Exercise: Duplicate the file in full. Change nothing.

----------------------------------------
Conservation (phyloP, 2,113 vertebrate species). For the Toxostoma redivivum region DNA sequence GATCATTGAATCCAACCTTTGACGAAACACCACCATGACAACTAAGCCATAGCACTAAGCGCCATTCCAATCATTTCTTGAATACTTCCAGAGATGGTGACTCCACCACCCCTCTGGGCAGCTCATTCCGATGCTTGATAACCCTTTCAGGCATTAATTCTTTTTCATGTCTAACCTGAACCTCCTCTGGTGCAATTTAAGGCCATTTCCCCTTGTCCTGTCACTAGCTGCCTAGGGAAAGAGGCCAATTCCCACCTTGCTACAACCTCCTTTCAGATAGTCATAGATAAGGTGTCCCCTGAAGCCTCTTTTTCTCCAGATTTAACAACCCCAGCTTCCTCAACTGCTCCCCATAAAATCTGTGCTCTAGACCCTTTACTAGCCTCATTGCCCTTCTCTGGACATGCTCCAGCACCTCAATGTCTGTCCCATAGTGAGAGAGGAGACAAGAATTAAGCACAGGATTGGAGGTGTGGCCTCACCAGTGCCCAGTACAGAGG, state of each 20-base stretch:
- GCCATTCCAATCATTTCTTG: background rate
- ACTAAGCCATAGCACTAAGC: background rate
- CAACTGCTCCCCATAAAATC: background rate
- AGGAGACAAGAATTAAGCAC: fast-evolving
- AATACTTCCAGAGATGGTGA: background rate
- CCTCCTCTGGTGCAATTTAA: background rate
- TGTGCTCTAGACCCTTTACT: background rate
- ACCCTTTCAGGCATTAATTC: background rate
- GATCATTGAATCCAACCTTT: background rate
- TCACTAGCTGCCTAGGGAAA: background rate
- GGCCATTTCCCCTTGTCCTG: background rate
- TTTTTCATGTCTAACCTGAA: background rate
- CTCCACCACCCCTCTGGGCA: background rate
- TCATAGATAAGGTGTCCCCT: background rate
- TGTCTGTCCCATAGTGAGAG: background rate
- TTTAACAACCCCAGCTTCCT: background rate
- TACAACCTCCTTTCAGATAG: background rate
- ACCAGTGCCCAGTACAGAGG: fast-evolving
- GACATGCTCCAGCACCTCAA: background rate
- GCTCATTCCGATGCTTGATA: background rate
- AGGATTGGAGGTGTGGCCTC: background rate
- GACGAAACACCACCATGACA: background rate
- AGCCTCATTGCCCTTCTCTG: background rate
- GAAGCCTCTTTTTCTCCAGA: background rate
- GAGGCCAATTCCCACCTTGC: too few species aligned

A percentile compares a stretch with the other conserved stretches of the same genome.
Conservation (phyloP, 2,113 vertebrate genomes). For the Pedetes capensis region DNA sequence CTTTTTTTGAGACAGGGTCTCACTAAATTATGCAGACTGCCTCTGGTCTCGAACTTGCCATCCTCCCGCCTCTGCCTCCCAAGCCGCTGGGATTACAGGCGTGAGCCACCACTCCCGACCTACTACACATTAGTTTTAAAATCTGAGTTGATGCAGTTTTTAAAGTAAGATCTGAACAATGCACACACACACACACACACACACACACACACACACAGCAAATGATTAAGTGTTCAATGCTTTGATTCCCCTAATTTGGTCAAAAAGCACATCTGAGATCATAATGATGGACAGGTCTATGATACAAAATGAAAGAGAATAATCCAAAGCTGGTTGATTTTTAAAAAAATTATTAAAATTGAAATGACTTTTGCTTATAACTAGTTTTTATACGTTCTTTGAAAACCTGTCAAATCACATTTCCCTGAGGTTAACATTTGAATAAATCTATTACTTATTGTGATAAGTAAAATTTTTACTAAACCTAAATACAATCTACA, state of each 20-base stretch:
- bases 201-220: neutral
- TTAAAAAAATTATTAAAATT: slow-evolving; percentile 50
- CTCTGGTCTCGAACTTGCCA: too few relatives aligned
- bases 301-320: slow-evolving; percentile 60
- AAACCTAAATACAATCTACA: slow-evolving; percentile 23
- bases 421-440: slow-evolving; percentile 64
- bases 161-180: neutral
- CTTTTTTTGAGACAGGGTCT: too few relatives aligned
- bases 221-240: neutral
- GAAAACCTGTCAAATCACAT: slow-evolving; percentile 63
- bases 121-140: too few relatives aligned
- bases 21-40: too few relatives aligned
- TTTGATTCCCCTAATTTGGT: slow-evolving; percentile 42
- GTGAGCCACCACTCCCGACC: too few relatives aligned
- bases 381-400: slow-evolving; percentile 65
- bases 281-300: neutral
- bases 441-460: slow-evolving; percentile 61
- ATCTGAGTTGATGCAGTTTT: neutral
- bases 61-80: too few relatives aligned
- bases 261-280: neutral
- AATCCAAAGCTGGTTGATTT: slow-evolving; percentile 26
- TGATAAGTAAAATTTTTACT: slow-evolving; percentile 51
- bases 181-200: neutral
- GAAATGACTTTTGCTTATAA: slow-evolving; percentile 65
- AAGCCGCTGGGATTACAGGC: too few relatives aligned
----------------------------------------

Conservation (phyloP, 2,113 vertebrate species). For the Toxostoma redivivum region DNA sequence GATCATTGAATCCAACCTTTGACGAAACACCACCATGACAACTAAGCCATAGCACTAAGCGCCATTCCAATCATTTCTTGAATACTTCCAGAGATGGTGACTCCACCACCCCTCTGGGCAGCTCATTCCGATGCTTGATAACCCTTTCAGGCATTAATTCTTTTTCATGTCTAACCTGAACCTCCTCTGGTGCAATTTAAGGCCATTTCCCCTTGTCCTGTCACTAGCTGCCTAGGGAAAGAGGCCAATTCCCACCTTGCTACAACCTCCTTTCAGATAGTCATAGATAAGGTGTCCCCTGAAGCCTCTTTTTCTCCAGATTTAACAACCCCAGCTTCCTCAACTGCTCCCCATAAAATCTGTGCTCTAGACCCTTTACTAGCCTCATTGCCCTTCTCTGGACATGCTCCAGCACCTCAATGTCTGTCCCATAGTGAGAGAGGAGACAAGAATTAAGCACAGGATTGGAGGTGTGGCCTCACCAGTGCCCAGTACAGAGG, state of each 20-base stretch:
- GCCATTCCAATCATTTCTTG: background rate
- ACTAAGCCATAGCACTAAGC: background rate
- CAACTGCTCCCCATAAAATC: background rate
- AGGAGACAAGAATTAAGCAC: fast-evolving
- AATACTTCCAGAGATGGTGA: background rate
- CCTCCTCTGGTGCAATTTAA: background rate
- TGTGCTCTAGACCCTTTACT: background rate
- ACCCTTTCAGGCATTAATTC: background rate
- GATCATTGAATCCAACCTTT: background rate
- TCACTAGCTGCCTAGGGAAA: background rate
- GGCCATTTCCCCTTGTCCTG: background rate
- TTTTTCATGTCTAACCTGAA: background rate
- CTCCACCACCCCTCTGGGCA: background rate
- TCATAGATAAGGTGTCCCCT: background rate
- TGTCTGTCCCATAGTGAGAG: background rate
- TTTAACAACCCCAGCTTCCT: background rate
- TACAACCTCCTTTCAGATAG: background rate
- ACCAGTGCCCAGTACAGAGG: fast-evolving
- GACATGCTCCAGCACCTCAA: background rate
- GCTCATTCCGATGCTTGATA: background rate
- AGGATTGGAGGTGTGGCCTC: background rate
- GACGAAACACCACCATGACA: background rate
- AGCCTCATTGCCCTTCTCTG: background rate
- GAAGCCTCTTTTTCTCCAGA: background rate
- GAGGCCAATTCCCACCTTGC: too few species aligned

A percentile compares a stretch with the other conserved stretches of the same genome.
Conservation (phyloP, 2,113 vertebrate genomes). For the Pedetes capensis region DNA sequence CTTTTTTTGAGACAGGGTCTCACTAAATTATGCAGACTGCCTCTGGTCTCGAACTTGCCATCCTCCCGCCTCTGCCTCCCAAGCCGCTGGGATTACAGGCGTGAGCCACCACTCCCGACCTACTACACATTAGTTTTAAAATCTGAGTTGATGCAGTTTTTAAAGTAAGATCTGAACAATGCACACACACACACACACACACACACACACACACACAGCAAATGATTAAGTGTTCAATGCTTTGATTCCCCTAATTTGGTCAAAAAGCACATCTGAGATCATAATGATGGACAGGTCTATGATACAAAATGAAAGAGAATAATCCAAAGCTGGTTGATTTTTAAAAAAATTATTAAAATTGAAATGACTTTTGCTTATAACTAGTTTTTATACGTTCTTTGAAAACCTGTCAAATCACATTTCCCTGAGGTTAACATTTGAATAAATCTATTACTTATTGTGATAAGTAAAATTTTTACTAAACCTAAATACAATCTACA, state of each 20-base stretch:
- bases 201-220: neutral
- TTAAAAAAATTATTAAAATT: slow-evolving; percentile 50
- CTCTGGTCTCGAACTTGCCA: too few relatives aligned
- bases 301-320: slow-evolving; percentile 60
- AAACCTAAATACAATCTACA: slow-evolving; percentile 23
- bases 421-440: slow-evolving; percentile 64
- bases 161-180: neutral
- CTTTTTTTGAGACAGGGTCT: too few relatives aligned
- bases 221-240: neutral
- GAAAACCTGTCAAATCACAT: slow-evolving; percentile 63
- bases 121-140: too few relatives aligned
- bases 21-40: too few relatives aligned
- TTTGATTCCCCTAATTTGGT: slow-evolving; percentile 42
- GTGAGCCACCACTCCCGACC: too few relatives aligned
- bases 381-400: slow-evolving; percentile 65
- bases 281-300: neutral
- bases 441-460: slow-evolving; percentile 61
- ATCTGAGTTGATGCAGTTTT: neutral
- bases 61-80: too few relatives aligned
- bases 261-280: neutral
- AATCCAAAGCTGGTTGATTT: slow-evolving; percentile 26
- TGATAAGTAAAATTTTTACT: slow-evolving; percentile 51
- bases 181-200: neutral
- GAAATGACTTTTGCTTATAA: slow-evolving; percentile 65
- AAGCCGCTGGGATTACAGGC: too few relatives aligned